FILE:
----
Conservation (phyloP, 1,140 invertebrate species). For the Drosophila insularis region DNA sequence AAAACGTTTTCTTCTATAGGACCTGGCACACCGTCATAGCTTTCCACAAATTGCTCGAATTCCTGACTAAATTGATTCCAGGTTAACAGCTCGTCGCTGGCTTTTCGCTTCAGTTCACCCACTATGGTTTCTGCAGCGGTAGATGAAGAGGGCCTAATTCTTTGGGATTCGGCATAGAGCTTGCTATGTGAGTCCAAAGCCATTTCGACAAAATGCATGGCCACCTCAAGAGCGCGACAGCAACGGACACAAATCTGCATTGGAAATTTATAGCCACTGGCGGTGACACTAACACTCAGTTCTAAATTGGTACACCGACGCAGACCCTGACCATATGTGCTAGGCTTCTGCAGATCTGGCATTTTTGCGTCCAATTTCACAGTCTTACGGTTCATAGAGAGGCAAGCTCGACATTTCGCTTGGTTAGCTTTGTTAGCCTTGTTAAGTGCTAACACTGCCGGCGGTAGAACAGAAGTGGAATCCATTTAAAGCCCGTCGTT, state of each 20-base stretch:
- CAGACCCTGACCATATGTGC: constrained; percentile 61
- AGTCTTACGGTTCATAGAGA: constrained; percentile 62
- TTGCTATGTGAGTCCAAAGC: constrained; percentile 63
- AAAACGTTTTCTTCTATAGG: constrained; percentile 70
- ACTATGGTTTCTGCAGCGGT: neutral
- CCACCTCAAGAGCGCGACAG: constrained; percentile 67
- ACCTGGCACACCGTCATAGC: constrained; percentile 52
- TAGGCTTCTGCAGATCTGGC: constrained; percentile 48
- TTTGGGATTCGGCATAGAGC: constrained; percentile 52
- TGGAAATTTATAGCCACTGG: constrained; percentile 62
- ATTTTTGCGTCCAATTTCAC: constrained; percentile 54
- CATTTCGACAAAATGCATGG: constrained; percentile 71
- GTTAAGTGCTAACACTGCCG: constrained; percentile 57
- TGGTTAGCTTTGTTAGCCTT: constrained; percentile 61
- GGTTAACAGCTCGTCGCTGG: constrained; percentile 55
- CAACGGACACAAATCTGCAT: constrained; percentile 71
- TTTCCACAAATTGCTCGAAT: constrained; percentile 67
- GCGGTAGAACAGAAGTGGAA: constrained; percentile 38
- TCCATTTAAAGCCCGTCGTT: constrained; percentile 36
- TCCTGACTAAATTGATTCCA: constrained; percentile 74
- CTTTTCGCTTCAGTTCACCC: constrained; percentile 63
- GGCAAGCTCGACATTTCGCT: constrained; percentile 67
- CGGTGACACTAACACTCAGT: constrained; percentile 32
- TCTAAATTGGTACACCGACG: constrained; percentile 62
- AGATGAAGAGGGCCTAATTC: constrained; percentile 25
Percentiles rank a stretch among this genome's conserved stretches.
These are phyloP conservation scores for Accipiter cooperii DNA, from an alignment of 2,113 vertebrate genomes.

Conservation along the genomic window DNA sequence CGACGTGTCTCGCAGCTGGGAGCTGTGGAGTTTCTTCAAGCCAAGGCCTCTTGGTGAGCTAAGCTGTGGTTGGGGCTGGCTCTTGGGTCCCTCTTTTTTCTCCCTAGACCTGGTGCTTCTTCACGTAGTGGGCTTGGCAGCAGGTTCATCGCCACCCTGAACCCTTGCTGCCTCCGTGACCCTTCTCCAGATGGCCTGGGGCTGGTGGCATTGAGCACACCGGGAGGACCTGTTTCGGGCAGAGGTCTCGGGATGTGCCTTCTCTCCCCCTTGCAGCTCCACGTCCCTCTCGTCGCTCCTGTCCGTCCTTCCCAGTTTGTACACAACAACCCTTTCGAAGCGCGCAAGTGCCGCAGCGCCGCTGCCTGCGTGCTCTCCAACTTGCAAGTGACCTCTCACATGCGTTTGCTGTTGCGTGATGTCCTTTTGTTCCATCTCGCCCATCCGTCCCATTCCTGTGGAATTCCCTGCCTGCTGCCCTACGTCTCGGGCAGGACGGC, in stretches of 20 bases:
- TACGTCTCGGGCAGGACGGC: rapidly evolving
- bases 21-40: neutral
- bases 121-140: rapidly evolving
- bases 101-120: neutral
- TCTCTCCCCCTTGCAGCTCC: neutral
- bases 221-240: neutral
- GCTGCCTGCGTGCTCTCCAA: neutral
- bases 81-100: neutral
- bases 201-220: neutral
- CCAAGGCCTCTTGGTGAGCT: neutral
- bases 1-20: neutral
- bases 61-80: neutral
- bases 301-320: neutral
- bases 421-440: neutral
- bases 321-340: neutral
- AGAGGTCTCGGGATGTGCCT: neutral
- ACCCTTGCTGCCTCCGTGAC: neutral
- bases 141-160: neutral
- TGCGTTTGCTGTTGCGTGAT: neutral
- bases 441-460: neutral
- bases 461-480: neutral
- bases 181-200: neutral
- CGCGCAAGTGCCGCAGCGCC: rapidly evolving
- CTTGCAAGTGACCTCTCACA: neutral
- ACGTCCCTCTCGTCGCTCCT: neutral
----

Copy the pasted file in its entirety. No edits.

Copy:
Conservation (phyloP, 1,140 invertebrate species). For the Drosophila insularis region DNA sequence AAAACGTTTTCTTCTATAGGACCTGGCACACCGTCATAGCTTTCCACAAATTGCTCGAATTCCTGACTAAATTGATTCCAGGTTAACAGCTCGTCGCTGGCTTTTCGCTTCAGTTCACCCACTATGGTTTCTGCAGCGGTAGATGAAGAGGGCCTAATTCTTTGGGATTCGGCATAGAGCTTGCTATGTGAGTCCAAAGCCATTTCGACAAAATGCATGGCCACCTCAAGAGCGCGACAGCAACGGACACAAATCTGCATTGGAAATTTATAGCCACTGGCGGTGACACTAACACTCAGTTCTAAATTGGTACACCGACGCAGACCCTGACCATATGTGCTAGGCTTCTGCAGATCTGGCATTTTTGCGTCCAATTTCACAGTCTTACGGTTCATAGAGAGGCAAGCTCGACATTTCGCTTGGTTAGCTTTGTTAGCCTTGTTAAGTGCTAACACTGCCGGCGGTAGAACAGAAGTGGAATCCATTTAAAGCCCGTCGTT, state of each 20-base stretch:
- CAGACCCTGACCATATGTGC: constrained; percentile 61
- AGTCTTACGGTTCATAGAGA: constrained; percentile 62
- TTGCTATGTGAGTCCAAAGC: constrained; percentile 63
- AAAACGTTTTCTTCTATAGG: constrained; percentile 70
- ACTATGGTTTCTGCAGCGGT: neutral
- CCACCTCAAGAGCGCGACAG: constrained; percentile 67
- ACCTGGCACACCGTCATAGC: constrained; percentile 52
- TAGGCTTCTGCAGATCTGGC: constrained; percentile 48
- TTTGGGATTCGGCATAGAGC: constrained; percentile 52
- TGGAAATTTATAGCCACTGG: constrained; percentile 62
- ATTTTTGCGTCCAATTTCAC: constrained; percentile 54
- CATTTCGACAAAATGCATGG: constrained; percentile 71
- GTTAAGTGCTAACACTGCCG: constrained; percentile 57
- TGGTTAGCTTTGTTAGCCTT: constrained; percentile 61
- GGTTAACAGCTCGTCGCTGG: constrained; percentile 55
- CAACGGACACAAATCTGCAT: constrained; percentile 71
- TTTCCACAAATTGCTCGAAT: constrained; percentile 67
- GCGGTAGAACAGAAGTGGAA: constrained; percentile 38
- TCCATTTAAAGCCCGTCGTT: constrained; percentile 36
- TCCTGACTAAATTGATTCCA: constrained; percentile 74
- CTTTTCGCTTCAGTTCACCC: constrained; percentile 63
- GGCAAGCTCGACATTTCGCT: constrained; percentile 67
- CGGTGACACTAACACTCAGT: constrained; percentile 32
- TCTAAATTGGTACACCGACG: constrained; percentile 62
- AGATGAAGAGGGCCTAATTC: constrained; percentile 25
Percentiles rank a stretch among this genome's conserved stretches.
These are phyloP conservation scores for Accipiter cooperii DNA, from an alignment of 2,113 vertebrate genomes.

Conservation along the genomic window DNA sequence CGACGTGTCTCGCAGCTGGGAGCTGTGGAGTTTCTTCAAGCCAAGGCCTCTTGGTGAGCTAAGCTGTGGTTGGGGCTGGCTCTTGGGTCCCTCTTTTTTCTCCCTAGACCTGGTGCTTCTTCACGTAGTGGGCTTGGCAGCAGGTTCATCGCCACCCTGAACCCTTGCTGCCTCCGTGACCCTTCTCCAGATGGCCTGGGGCTGGTGGCATTGAGCACACCGGGAGGACCTGTTTCGGGCAGAGGTCTCGGGATGTGCCTTCTCTCCCCCTTGCAGCTCCACGTCCCTCTCGTCGCTCCTGTCCGTCCTTCCCAGTTTGTACACAACAACCCTTTCGAAGCGCGCAAGTGCCGCAGCGCCGCTGCCTGCGTGCTCTCCAACTTGCAAGTGACCTCTCACATGCGTTTGCTGTTGCGTGATGTCCTTTTGTTCCATCTCGCCCATCCGTCCCATTCCTGTGGAATTCCCTGCCTGCTGCCCTACGTCTCGGGCAGGACGGC, in stretches of 20 bases:
- TACGTCTCGGGCAGGACGGC: rapidly evolving
- bases 21-40: neutral
- bases 121-140: rapidly evolving
- bases 101-120: neutral
- TCTCTCCCCCTTGCAGCTCC: neutral
- bases 221-240: neutral
- GCTGCCTGCGTGCTCTCCAA: neutral
- bases 81-100: neutral
- bases 201-220: neutral
- CCAAGGCCTCTTGGTGAGCT: neutral
- bases 1-20: neutral
- bases 61-80: neutral
- bases 301-320: neutral
- bases 421-440: neutral
- bases 321-340: neutral
- AGAGGTCTCGGGATGTGCCT: neutral
- ACCCTTGCTGCCTCCGTGAC: neutral
- bases 141-160: neutral
- TGCGTTTGCTGTTGCGTGAT: neutral
- bases 441-460: neutral
- bases 461-480: neutral
- bases 181-200: neutral
- CGCGCAAGTGCCGCAGCGCC: rapidly evolving
- CTTGCAAGTGACCTCTCACA: neutral
- ACGTCCCTCTCGTCGCTCCT: neutral